Council guards to be replaced by metro police
MORE than 3000 security guards working in the City of Tshwane have been left disillusioned by news that they may be out of work by the end of the month.
The move followed a decision by the council to replace them with Tshwane metro police department officers.
It is believed that the metro police department intends to use some of the 1924 new recruits currently on probation to provide security work. The officers graduated in December 2015.
However, it has been learnt that the officers would first need to be temporarily deployed to protect municipal property until the council had sorted out security challenges.
The challenge is that the metro police members in question have not yet been appointed to work fulltime shifts.
“What needs to happen is that they must first appoint them as fully fledged metro police members; but right now 1 924 of them are still on probation,” said a metro police insider.
The affected guards were working under various private security companies and provide security services to various properties within the city.
And they have learnt that they were on the brink of losing their jobs following the city’s decision not to renew the contracts of security companies due to a shortage of money and plans to bring metro police officers into security work.
Disgruntled workers said they would elevate their grievances during a march to Tshwane House next week.
Their spokesperson Isaac Sibanda said they would march from Princess Park in Pretoria West to the municipal headquarters at the corner of Lilian Ngoyi and Madiba streets, where they would hand a memorandum of their demands over to the city.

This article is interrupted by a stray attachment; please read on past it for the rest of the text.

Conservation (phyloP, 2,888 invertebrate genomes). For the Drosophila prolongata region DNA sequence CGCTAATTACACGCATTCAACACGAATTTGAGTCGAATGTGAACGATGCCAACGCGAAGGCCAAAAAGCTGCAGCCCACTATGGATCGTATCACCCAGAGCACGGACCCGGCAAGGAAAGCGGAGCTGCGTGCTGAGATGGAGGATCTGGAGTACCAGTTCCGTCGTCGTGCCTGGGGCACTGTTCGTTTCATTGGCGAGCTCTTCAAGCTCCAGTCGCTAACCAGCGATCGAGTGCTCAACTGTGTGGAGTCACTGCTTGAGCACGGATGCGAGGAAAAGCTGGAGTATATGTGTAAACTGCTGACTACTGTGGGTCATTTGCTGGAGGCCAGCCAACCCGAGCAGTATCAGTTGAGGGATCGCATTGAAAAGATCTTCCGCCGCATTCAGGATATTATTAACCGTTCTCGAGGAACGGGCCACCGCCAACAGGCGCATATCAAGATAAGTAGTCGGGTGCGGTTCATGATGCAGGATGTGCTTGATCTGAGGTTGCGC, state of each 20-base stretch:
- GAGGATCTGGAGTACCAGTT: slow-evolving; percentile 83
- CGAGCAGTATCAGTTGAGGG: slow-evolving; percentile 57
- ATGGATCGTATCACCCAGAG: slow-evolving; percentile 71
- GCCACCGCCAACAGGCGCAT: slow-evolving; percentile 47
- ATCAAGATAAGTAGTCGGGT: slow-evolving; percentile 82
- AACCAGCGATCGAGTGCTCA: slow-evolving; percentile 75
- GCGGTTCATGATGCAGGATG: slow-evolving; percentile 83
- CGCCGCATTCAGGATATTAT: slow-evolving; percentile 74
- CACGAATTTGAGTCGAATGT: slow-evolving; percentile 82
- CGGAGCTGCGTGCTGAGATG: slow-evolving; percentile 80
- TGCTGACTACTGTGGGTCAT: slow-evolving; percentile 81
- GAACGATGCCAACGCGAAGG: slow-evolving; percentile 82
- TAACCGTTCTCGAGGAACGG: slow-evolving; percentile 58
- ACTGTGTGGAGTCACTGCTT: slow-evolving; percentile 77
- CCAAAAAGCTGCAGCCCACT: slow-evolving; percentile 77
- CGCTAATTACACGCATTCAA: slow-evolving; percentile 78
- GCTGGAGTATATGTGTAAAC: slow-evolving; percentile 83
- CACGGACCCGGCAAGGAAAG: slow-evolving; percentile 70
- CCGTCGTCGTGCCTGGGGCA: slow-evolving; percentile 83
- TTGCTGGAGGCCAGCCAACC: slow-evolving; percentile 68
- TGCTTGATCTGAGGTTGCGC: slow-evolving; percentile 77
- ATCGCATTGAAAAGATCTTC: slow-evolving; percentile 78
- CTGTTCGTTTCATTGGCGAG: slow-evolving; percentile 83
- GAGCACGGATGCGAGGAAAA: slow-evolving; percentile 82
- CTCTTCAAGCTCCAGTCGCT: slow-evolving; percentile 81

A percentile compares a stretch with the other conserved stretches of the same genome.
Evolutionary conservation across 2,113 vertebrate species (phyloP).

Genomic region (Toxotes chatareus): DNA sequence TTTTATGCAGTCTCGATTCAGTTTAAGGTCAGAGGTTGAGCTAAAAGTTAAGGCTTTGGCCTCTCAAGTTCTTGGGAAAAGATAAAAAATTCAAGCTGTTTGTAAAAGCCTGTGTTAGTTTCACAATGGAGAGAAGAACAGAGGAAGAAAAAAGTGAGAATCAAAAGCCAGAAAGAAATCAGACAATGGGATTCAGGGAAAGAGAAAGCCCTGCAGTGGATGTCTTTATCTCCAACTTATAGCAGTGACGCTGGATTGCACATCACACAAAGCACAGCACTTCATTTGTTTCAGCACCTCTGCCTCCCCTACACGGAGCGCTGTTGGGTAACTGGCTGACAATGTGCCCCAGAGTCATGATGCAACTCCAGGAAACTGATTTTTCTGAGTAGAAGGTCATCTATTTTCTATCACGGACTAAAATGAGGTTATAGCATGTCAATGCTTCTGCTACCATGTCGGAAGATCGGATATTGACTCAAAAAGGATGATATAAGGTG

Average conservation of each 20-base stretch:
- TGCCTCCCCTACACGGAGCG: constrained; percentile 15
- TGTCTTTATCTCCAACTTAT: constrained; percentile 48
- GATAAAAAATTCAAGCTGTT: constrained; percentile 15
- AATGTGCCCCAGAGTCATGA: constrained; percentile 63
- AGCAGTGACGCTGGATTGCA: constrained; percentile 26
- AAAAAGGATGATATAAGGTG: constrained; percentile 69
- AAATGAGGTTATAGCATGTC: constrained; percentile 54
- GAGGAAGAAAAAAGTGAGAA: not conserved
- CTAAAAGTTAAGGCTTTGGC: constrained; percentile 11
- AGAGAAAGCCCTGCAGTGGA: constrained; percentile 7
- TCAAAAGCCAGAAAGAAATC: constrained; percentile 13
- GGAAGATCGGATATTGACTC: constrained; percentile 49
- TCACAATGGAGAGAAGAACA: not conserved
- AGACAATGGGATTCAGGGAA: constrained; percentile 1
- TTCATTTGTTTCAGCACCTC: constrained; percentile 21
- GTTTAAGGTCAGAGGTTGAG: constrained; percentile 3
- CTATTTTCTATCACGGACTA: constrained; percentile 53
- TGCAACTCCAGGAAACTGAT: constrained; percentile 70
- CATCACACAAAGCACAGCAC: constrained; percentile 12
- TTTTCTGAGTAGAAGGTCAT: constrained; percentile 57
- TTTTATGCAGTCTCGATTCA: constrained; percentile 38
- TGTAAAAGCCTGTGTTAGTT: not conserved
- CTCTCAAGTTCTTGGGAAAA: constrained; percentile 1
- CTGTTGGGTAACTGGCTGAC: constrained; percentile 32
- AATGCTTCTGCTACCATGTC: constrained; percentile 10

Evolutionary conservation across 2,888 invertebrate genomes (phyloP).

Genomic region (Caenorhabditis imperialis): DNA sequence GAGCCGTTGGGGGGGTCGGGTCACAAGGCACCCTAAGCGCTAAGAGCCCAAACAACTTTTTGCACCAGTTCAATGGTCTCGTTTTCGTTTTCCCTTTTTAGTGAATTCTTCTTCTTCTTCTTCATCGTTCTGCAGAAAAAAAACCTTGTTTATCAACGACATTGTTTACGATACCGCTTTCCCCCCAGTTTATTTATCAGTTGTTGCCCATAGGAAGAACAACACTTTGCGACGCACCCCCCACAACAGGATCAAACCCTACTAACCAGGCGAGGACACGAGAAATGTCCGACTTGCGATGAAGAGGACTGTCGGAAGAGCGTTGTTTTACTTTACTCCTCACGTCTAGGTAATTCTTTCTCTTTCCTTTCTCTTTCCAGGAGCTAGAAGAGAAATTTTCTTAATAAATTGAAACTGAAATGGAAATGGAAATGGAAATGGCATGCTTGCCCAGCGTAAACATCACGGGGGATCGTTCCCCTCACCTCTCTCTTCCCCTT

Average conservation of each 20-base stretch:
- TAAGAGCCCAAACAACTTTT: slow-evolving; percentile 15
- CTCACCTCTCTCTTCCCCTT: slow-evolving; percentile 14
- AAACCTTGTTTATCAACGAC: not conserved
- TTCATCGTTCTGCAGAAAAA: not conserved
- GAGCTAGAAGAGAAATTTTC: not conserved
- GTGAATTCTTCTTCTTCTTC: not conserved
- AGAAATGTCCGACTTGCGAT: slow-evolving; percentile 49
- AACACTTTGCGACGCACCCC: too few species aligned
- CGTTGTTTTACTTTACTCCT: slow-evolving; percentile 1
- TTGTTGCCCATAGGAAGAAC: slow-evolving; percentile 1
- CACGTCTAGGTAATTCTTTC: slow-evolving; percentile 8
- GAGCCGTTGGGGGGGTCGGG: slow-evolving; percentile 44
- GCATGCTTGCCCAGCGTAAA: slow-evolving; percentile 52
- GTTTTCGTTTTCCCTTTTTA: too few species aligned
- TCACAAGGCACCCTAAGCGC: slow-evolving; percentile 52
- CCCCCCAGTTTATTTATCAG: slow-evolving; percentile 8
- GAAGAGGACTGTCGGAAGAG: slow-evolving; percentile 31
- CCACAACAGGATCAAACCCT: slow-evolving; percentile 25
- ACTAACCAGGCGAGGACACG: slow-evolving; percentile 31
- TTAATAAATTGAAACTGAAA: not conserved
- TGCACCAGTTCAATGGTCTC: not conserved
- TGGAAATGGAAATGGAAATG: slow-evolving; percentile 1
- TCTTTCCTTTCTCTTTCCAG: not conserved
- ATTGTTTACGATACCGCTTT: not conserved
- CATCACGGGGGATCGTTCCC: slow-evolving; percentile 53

“The memorandum will be handed over to the city manager, and the purpose of the march is to request permanent jobs in the Tshwane municipality,” Sibanda said.
He said workers would also seek clarity on the future of security companies in the municipality.
The security personnel said they were frustrated because they had not seen any formal communiqué from the council informing them about the imminent changes, Sibanda said.
“We have started mobilising to march to Tshwane House,” he said.
One of the contractors, who declined to be named, claimed some of the security companies had gone for three months without getting payments for services rendered to the council.
As a result, the companies failed to pay the monthly salaries of the guards, he said.
“We have not received any communication from the city to date. In my case, the city owes me almost R7 million for the past three months.
“They gave letters to companies that their contract would end at the end of June. Rumours are that they want to post the metro police officers into our posts,” a contractor said.
MMC for community safety Derrick Kissoonduth confirmed that the three-year contracts of security companies would expire on June 30.
He said the city would look into extending the contracts of security companies on a month-to-month basis, but it was up to city manager Moeketsi Mosola to decide the way forward.
“We are trying to get the metro police to assist with the services,” he said.
Municipal spokesperson Selby Bokaba referred questions related to the upcoming march and non-payments to metro police spokesperson Senior Superintendent Isaac Mahamba, who could not be reached for comment.
TEMPORARY DEPLOYMENT: Tshwane metro police department officers during a parade in Atteridgeville.